Ah go on. Quibble!

Fret not, there’s a slip of semantic paper on its edge between us.

I don’t regard good fiction as arbitrary at all. From creation myths through the prophets and the Theban plays, the Book of Daniel and in the avalanche of culture from those times to now. Neither do I regard my untold stories compressed in my emotional responses to music as arbitrary.

So yes, I agree with you completely above, of course.

For many years I felt this to be the most beautiful thing ever said,

Even in our sleep,
pain which cannot forget
falls drop by drop upon the heart until,
in our own despair,
against our will,
comes wisdom through the awful grace of God -
To tame the savageness of man and make gentle the life of this world.

Bobby Kennedy’s paraphrase of Aeschylus.

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Careful, if you go on in that vein I’ll just lose my quibbling notion altogether. But I, like you, do not find the Jonah story moves me much at all or says anything of interest. Then again it comes from an ancient oral tradition so why should it? The wonder is that any of them do and yet some do. Perhaps that Bible book is a smorgasbord where many find something that suits even if we don’t all favor the same dish. Or maybe some aspects of our human circumstances do change over time. If so it probably deserves some of the regard one grants their grand parents.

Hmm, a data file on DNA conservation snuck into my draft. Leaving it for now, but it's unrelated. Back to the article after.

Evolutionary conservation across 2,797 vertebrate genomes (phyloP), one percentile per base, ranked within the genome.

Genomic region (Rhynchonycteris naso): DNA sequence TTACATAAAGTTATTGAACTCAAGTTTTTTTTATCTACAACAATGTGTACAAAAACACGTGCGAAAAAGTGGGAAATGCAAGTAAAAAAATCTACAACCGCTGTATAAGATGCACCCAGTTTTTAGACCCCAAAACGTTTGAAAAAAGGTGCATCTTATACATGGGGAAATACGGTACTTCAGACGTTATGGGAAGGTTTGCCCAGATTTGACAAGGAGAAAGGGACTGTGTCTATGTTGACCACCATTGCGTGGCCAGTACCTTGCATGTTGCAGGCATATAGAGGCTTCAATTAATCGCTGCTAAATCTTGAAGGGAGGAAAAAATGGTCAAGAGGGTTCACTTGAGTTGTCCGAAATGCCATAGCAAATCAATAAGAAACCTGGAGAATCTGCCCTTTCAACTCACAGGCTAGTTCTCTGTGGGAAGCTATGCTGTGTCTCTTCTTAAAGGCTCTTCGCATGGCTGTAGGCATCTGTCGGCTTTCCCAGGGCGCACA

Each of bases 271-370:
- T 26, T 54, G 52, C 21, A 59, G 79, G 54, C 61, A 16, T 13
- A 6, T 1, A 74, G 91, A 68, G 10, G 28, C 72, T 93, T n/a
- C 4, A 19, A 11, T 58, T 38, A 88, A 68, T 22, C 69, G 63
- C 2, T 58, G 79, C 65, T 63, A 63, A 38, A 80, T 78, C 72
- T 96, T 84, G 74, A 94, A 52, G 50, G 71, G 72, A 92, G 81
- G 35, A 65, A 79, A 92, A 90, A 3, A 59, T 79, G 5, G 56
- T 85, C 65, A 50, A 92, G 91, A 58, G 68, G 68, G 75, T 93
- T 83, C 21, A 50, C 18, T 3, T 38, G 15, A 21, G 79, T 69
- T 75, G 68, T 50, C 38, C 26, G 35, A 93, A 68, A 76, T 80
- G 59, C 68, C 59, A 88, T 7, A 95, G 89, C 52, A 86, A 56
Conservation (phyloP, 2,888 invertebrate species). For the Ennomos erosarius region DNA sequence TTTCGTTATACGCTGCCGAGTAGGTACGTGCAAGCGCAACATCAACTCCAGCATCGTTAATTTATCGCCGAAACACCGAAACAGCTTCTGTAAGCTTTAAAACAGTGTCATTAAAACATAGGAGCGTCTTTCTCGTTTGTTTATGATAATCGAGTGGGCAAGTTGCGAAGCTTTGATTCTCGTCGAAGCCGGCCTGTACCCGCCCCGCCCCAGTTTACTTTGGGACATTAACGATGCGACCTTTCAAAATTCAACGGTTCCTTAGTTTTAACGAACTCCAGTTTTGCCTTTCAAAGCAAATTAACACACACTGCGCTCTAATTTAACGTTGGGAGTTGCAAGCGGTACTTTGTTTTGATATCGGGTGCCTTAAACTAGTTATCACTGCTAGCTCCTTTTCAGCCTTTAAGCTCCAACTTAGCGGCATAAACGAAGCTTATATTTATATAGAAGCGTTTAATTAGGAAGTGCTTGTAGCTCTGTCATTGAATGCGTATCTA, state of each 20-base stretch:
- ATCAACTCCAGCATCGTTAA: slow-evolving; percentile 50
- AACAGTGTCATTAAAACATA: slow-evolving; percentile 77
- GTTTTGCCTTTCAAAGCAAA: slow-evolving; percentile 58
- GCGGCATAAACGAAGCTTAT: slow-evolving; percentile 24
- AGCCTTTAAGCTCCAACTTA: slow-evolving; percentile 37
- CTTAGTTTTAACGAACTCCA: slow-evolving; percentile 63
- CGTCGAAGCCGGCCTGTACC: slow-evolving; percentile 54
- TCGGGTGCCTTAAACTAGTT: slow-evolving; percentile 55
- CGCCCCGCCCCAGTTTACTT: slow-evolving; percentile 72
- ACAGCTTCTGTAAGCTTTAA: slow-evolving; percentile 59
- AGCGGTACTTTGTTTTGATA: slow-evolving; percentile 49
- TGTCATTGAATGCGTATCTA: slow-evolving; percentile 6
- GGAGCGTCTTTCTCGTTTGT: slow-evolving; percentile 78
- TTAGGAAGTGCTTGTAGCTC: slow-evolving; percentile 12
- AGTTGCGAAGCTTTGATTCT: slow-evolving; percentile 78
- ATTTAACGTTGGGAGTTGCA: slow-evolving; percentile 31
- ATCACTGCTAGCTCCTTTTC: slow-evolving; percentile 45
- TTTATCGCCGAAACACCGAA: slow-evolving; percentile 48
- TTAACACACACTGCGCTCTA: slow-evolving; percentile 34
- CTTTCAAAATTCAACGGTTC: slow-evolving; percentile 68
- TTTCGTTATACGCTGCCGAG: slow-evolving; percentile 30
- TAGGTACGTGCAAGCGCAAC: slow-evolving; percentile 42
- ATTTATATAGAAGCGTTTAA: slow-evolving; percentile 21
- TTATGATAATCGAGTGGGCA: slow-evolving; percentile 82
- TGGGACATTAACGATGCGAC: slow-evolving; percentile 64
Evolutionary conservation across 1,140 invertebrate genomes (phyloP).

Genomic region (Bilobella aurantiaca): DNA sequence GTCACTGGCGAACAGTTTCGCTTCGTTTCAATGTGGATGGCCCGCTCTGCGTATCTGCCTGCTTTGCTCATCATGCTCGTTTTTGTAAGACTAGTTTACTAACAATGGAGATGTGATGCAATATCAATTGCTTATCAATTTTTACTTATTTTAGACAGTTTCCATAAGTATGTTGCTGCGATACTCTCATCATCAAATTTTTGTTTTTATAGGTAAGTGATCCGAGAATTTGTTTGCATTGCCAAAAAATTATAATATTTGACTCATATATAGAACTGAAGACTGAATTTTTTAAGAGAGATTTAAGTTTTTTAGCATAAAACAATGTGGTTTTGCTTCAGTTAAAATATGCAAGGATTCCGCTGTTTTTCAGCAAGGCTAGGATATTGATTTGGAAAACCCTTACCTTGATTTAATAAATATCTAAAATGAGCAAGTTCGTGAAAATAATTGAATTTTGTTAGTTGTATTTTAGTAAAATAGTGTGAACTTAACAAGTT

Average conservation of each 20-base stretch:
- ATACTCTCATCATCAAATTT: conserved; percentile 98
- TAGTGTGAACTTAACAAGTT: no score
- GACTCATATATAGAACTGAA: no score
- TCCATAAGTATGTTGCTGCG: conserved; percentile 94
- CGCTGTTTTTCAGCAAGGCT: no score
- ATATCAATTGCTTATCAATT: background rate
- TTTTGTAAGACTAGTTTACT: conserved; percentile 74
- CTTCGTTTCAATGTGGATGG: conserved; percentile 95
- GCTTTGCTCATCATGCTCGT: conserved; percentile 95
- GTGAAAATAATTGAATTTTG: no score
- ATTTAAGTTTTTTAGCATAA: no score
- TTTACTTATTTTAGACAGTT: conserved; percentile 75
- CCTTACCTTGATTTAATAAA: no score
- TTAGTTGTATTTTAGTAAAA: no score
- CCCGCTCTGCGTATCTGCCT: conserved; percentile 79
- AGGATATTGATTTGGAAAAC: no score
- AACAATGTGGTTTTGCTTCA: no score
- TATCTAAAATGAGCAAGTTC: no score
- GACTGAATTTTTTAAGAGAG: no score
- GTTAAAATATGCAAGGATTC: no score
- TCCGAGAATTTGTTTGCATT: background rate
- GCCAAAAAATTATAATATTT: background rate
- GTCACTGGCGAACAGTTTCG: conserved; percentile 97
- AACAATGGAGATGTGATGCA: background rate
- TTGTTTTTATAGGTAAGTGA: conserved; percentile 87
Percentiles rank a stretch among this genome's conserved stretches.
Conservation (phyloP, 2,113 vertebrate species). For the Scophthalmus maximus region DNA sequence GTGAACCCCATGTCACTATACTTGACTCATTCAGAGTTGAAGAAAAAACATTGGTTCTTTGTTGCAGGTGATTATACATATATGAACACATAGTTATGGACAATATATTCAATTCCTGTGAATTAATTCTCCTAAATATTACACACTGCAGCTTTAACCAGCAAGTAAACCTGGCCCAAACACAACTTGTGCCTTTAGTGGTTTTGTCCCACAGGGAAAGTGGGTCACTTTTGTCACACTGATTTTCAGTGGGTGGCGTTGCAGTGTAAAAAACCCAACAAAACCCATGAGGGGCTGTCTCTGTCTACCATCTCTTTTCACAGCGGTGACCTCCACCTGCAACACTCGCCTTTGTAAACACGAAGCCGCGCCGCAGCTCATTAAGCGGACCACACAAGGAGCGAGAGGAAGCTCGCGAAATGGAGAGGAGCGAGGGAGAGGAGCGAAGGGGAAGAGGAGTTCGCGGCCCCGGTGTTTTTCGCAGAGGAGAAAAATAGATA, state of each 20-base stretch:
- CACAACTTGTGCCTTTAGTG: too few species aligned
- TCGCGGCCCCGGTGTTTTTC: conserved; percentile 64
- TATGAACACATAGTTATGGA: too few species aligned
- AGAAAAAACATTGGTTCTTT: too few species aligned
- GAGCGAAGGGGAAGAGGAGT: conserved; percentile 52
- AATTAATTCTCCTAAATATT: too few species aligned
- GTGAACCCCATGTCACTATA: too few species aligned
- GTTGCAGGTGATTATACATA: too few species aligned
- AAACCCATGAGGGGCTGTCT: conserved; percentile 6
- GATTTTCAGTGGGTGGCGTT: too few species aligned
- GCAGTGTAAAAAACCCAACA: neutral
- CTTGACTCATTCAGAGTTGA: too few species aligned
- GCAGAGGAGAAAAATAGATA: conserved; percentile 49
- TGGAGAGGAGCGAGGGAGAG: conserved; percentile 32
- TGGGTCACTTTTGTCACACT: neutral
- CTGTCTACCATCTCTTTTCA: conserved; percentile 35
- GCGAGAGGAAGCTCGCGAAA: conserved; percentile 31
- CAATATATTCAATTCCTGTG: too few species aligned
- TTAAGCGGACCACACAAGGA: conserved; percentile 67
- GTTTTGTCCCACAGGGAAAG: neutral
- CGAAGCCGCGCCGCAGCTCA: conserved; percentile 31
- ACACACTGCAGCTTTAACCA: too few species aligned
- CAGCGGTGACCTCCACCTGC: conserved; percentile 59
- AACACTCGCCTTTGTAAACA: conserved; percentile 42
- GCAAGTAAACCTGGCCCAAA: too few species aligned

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We’re not cut from the same cloth anymore than believers are. I get a lot out of hearing your take on things over and above your particular scientific expertise which I also appreciate learning from.

Skepticism is a good thing but I’m less sure about debate. I think a better exercise is to make the best case possible for the other side and then point out both the pluses and the negatives, recognizing how much of each is dependent on our own POV.

You got me wrong there Bro’! It does move me and I find it fascinating; it’s remarkably humane, to the point of being an instance of the fingerpost in the fog.